Small Business Taxes & Accounting: Part II (Dependent Care Benefits)

I received a question from a client the other day and before I answered her I realized it would make a great blog post!  (Thanks, dear.)
"So now that Hunky is a real employee of his business, we're exploring the benefits he is going to offer himself (and his employees). I'm working on health insurance which I realize will change in January. What about offering childcare benefits? From the DOL website it looks like it's an arrangement between employer and employee. How would we go about arranging this? Would we pay a babysitter then provide documentation to Best.Dentist.Ever. which then reimburses us? Or could the business hire a part-time babysitter/nanny and pay her a paycheck? However, if she's an employee of the business, would our homeowners insurance cover her if she were injured on the job?"
I think your best option for childcare benefits would be to set up what's called a Dependent Care Assistance Program (DCAP) within a Flexible Spending Arrangement (FSA).  It will allow you to exclude from income up to $5,000 per year.  You would deduct an amount specified by the employee (up to $5,000) from their paychecks (usually in equal amounts throughout the year) and then reimburse them for their expenses as they paid them.  Basically this costs the employer nothing (actually saving it some in payroll taxes) and saves the employee the taxes on that amount.
This way, you could deduct from Hunky's paychecks up to $5,000 per year pre-tax.  That means no federal withholding, no medicare or social security for the employee or the employer.  That would save you about $2,500 in income and payroll taxes, considering your tax bracket.  Then, you would reimburse yourselves that $5,000, as it was paid to the child care provider.  You would, of course, have to submit documentation to Best.Dentist.Ever. and it would need to keep that on file.
The requirements for a DCAP in an FSA are:
  1. The plan would need to be in writing and there are specific requirements for the plan document.  I can help you with that.
  2. You can only offer it to employees.
  3. You would have to offer the plan to all employees, not just Hunky.
  4. You must notify the employees of the plan's availability.
  5. You must report to each employee the amount of benefits (reimbursements) before January 31 of the following year.  This can be taken care of in the 'dependent care assistance' box on the W-2's.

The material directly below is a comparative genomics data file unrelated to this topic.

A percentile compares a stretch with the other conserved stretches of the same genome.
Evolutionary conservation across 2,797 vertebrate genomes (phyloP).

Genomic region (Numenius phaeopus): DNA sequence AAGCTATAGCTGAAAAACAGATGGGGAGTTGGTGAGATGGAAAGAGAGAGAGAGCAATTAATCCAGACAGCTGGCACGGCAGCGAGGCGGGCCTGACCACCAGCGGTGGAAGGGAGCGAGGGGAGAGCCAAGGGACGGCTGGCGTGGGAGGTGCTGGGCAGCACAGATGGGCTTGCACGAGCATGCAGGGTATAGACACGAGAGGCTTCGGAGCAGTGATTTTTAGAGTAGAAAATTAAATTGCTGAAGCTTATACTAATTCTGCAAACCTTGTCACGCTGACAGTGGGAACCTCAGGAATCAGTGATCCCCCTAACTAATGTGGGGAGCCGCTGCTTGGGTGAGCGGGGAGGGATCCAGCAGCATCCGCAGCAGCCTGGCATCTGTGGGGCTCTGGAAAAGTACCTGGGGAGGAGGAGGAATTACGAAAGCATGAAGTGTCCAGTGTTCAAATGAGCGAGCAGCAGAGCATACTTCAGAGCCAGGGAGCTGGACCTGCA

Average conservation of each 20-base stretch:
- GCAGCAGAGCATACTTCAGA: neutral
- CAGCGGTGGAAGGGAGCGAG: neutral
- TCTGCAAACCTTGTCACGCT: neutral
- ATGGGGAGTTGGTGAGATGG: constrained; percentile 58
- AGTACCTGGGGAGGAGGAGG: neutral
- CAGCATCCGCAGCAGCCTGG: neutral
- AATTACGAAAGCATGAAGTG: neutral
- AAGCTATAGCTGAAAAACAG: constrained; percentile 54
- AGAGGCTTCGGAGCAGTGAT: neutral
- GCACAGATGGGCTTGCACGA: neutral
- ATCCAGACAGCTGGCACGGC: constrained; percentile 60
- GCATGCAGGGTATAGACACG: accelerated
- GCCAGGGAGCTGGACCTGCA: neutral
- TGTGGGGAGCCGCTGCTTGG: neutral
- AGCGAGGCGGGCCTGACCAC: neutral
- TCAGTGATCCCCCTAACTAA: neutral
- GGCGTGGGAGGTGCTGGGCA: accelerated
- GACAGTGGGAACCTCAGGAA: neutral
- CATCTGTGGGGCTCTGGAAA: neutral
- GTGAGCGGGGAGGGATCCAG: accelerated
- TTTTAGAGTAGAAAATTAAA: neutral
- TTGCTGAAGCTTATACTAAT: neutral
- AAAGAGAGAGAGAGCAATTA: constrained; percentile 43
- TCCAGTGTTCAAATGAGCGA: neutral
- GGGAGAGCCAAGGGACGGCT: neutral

The downside to this plan is that the max benefit is $5,000 for child care. If you wanted to hire a child care provider through the company, you could pay her whatever you wanted, but non-discrimination rules would require care to be provided to all employees' dependents.  (Assuming you want the benefits to be tax-free to Hunky, which is why you're thinking of doing this, I presume.)
Down the road, if you want to get more technical (and probably hire a service to manage it for you, depending on the complexity), other benefits that you can offer through a FSA in the same way include medical expenses and adoption expenses.
By the way, I'm not recommending a cafeteria plan (which offers more benefits) because Hunky would not be allowed to participate.  He's considered 'self-employed' for this purpose.
My firm is trying to exit FSA plan administration by the end of the year, but I am certainly willing to advise on the tax benefits of such a plan and recommend a new administrator.  Please contact me by email or in the comments below with questions!

Update: I just found out that anyone who is more than a 5% owner of a business will be limited to receiving 25% of the total benefits.  Therefore, if you don't have any employees that participate in the plan, you won't be able to take any benefits.  If you do have employees who participate, you will be limited to 33% of however much they take in benefits.


  1. I thoroughly enjoyed this. What a delightful blog! Keep it coming!

    1. Thank you for your feedback! I strive to entertain and inform.


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